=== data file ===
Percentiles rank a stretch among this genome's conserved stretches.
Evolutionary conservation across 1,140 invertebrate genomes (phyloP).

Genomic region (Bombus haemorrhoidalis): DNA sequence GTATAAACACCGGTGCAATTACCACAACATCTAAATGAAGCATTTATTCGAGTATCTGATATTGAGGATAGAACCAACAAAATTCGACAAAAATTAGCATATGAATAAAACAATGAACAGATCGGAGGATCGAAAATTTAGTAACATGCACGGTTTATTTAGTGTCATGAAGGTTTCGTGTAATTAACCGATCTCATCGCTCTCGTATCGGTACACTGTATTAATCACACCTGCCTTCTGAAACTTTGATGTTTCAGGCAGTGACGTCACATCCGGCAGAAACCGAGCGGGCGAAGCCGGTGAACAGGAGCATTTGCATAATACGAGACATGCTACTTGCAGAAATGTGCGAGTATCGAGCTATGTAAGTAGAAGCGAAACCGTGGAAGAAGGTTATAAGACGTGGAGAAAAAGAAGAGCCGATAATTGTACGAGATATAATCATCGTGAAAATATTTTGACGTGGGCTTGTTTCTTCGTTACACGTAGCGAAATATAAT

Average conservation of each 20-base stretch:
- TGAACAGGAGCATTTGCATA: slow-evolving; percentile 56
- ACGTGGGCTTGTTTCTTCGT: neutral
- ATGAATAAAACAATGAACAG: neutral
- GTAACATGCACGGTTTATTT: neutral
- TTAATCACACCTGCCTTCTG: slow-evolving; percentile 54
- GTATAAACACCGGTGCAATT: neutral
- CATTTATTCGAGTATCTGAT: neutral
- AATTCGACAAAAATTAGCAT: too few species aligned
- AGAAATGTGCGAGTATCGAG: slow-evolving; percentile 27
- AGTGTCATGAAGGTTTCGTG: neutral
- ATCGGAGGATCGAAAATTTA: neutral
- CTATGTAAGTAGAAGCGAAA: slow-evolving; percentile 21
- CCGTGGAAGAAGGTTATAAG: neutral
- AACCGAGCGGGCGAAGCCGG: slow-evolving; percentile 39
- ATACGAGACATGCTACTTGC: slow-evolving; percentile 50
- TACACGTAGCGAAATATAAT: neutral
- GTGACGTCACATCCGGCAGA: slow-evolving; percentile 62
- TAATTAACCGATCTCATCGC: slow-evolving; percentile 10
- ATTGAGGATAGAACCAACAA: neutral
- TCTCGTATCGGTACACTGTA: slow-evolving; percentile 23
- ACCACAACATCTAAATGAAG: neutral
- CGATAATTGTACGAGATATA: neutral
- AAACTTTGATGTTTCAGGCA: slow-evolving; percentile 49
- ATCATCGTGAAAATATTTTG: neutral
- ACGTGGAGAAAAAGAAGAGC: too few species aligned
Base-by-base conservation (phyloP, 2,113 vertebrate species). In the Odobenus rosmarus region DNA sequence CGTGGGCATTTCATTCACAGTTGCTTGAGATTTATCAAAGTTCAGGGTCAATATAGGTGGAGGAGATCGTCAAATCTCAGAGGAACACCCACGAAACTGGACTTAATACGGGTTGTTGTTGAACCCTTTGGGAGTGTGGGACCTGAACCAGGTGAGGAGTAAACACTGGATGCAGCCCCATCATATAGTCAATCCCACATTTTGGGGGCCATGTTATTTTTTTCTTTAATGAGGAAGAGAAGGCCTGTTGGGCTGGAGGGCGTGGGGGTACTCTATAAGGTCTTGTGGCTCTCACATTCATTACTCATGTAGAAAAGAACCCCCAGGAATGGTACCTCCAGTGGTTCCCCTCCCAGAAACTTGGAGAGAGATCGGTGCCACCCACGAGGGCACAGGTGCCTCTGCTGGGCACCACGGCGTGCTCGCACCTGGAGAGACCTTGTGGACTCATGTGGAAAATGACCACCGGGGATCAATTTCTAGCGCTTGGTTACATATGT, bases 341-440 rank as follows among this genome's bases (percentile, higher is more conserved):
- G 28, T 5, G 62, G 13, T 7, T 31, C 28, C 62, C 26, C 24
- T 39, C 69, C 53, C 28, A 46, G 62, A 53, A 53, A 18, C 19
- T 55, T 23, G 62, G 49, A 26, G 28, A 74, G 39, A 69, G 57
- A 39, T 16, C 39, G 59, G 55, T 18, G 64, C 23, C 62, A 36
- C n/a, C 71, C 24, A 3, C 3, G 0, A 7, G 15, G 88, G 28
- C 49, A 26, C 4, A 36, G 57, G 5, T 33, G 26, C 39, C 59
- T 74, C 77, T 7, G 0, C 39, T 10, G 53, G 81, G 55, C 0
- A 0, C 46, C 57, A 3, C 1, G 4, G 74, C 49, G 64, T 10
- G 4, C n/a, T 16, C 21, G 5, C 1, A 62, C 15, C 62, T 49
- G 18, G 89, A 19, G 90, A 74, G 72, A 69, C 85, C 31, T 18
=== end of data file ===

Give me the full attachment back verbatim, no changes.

Percentiles rank a stretch among this genome's conserved stretches.
Evolutionary conservation across 1,140 invertebrate genomes (phyloP).

Genomic region (Bombus haemorrhoidalis): DNA sequence GTATAAACACCGGTGCAATTACCACAACATCTAAATGAAGCATTTATTCGAGTATCTGATATTGAGGATAGAACCAACAAAATTCGACAAAAATTAGCATATGAATAAAACAATGAACAGATCGGAGGATCGAAAATTTAGTAACATGCACGGTTTATTTAGTGTCATGAAGGTTTCGTGTAATTAACCGATCTCATCGCTCTCGTATCGGTACACTGTATTAATCACACCTGCCTTCTGAAACTTTGATGTTTCAGGCAGTGACGTCACATCCGGCAGAAACCGAGCGGGCGAAGCCGGTGAACAGGAGCATTTGCATAATACGAGACATGCTACTTGCAGAAATGTGCGAGTATCGAGCTATGTAAGTAGAAGCGAAACCGTGGAAGAAGGTTATAAGACGTGGAGAAAAAGAAGAGCCGATAATTGTACGAGATATAATCATCGTGAAAATATTTTGACGTGGGCTTGTTTCTTCGTTACACGTAGCGAAATATAAT

Average conservation of each 20-base stretch:
- TGAACAGGAGCATTTGCATA: slow-evolving; percentile 56
- ACGTGGGCTTGTTTCTTCGT: neutral
- ATGAATAAAACAATGAACAG: neutral
- GTAACATGCACGGTTTATTT: neutral
- TTAATCACACCTGCCTTCTG: slow-evolving; percentile 54
- GTATAAACACCGGTGCAATT: neutral
- CATTTATTCGAGTATCTGAT: neutral
- AATTCGACAAAAATTAGCAT: too few species aligned
- AGAAATGTGCGAGTATCGAG: slow-evolving; percentile 27
- AGTGTCATGAAGGTTTCGTG: neutral
- ATCGGAGGATCGAAAATTTA: neutral
- CTATGTAAGTAGAAGCGAAA: slow-evolving; percentile 21
- CCGTGGAAGAAGGTTATAAG: neutral
- AACCGAGCGGGCGAAGCCGG: slow-evolving; percentile 39
- ATACGAGACATGCTACTTGC: slow-evolving; percentile 50
- TACACGTAGCGAAATATAAT: neutral
- GTGACGTCACATCCGGCAGA: slow-evolving; percentile 62
- TAATTAACCGATCTCATCGC: slow-evolving; percentile 10
- ATTGAGGATAGAACCAACAA: neutral
- TCTCGTATCGGTACACTGTA: slow-evolving; percentile 23
- ACCACAACATCTAAATGAAG: neutral
- CGATAATTGTACGAGATATA: neutral
- AAACTTTGATGTTTCAGGCA: slow-evolving; percentile 49
- ATCATCGTGAAAATATTTTG: neutral
- ACGTGGAGAAAAAGAAGAGC: too few species aligned
Base-by-base conservation (phyloP, 2,113 vertebrate species). In the Odobenus rosmarus region DNA sequence CGTGGGCATTTCATTCACAGTTGCTTGAGATTTATCAAAGTTCAGGGTCAATATAGGTGGAGGAGATCGTCAAATCTCAGAGGAACACCCACGAAACTGGACTTAATACGGGTTGTTGTTGAACCCTTTGGGAGTGTGGGACCTGAACCAGGTGAGGAGTAAACACTGGATGCAGCCCCATCATATAGTCAATCCCACATTTTGGGGGCCATGTTATTTTTTTCTTTAATGAGGAAGAGAAGGCCTGTTGGGCTGGAGGGCGTGGGGGTACTCTATAAGGTCTTGTGGCTCTCACATTCATTACTCATGTAGAAAAGAACCCCCAGGAATGGTACCTCCAGTGGTTCCCCTCCCAGAAACTTGGAGAGAGATCGGTGCCACCCACGAGGGCACAGGTGCCTCTGCTGGGCACCACGGCGTGCTCGCACCTGGAGAGACCTTGTGGACTCATGTGGAAAATGACCACCGGGGATCAATTTCTAGCGCTTGGTTACATATGT, bases 341-440 rank as follows among this genome's bases (percentile, higher is more conserved):
- G 28, T 5, G 62, G 13, T 7, T 31, C 28, C 62, C 26, C 24
- T 39, C 69, C 53, C 28, A 46, G 62, A 53, A 53, A 18, C 19
- T 55, T 23, G 62, G 49, A 26, G 28, A 74, G 39, A 69, G 57
- A 39, T 16, C 39, G 59, G 55, T 18, G 64, C 23, C 62, A 36
- C n/a, C 71, C 24, A 3, C 3, G 0, A 7, G 15, G 88, G 28
- C 49, A 26, C 4, A 36, G 57, G 5, T 33, G 26, C 39, C 59
- T 74, C 77, T 7, G 0, C 39, T 10, G 53, G 81, G 55, C 0
- A 0, C 46, C 57, A 3, C 1, G 4, G 74, C 49, G 64, T 10
- G 4, C n/a, T 16, C 21, G 5, C 1, A 62, C 15, C 62, T 49
- G 18, G 89, A 19, G 90, A 74, G 72, A 69, C 85, C 31, T 18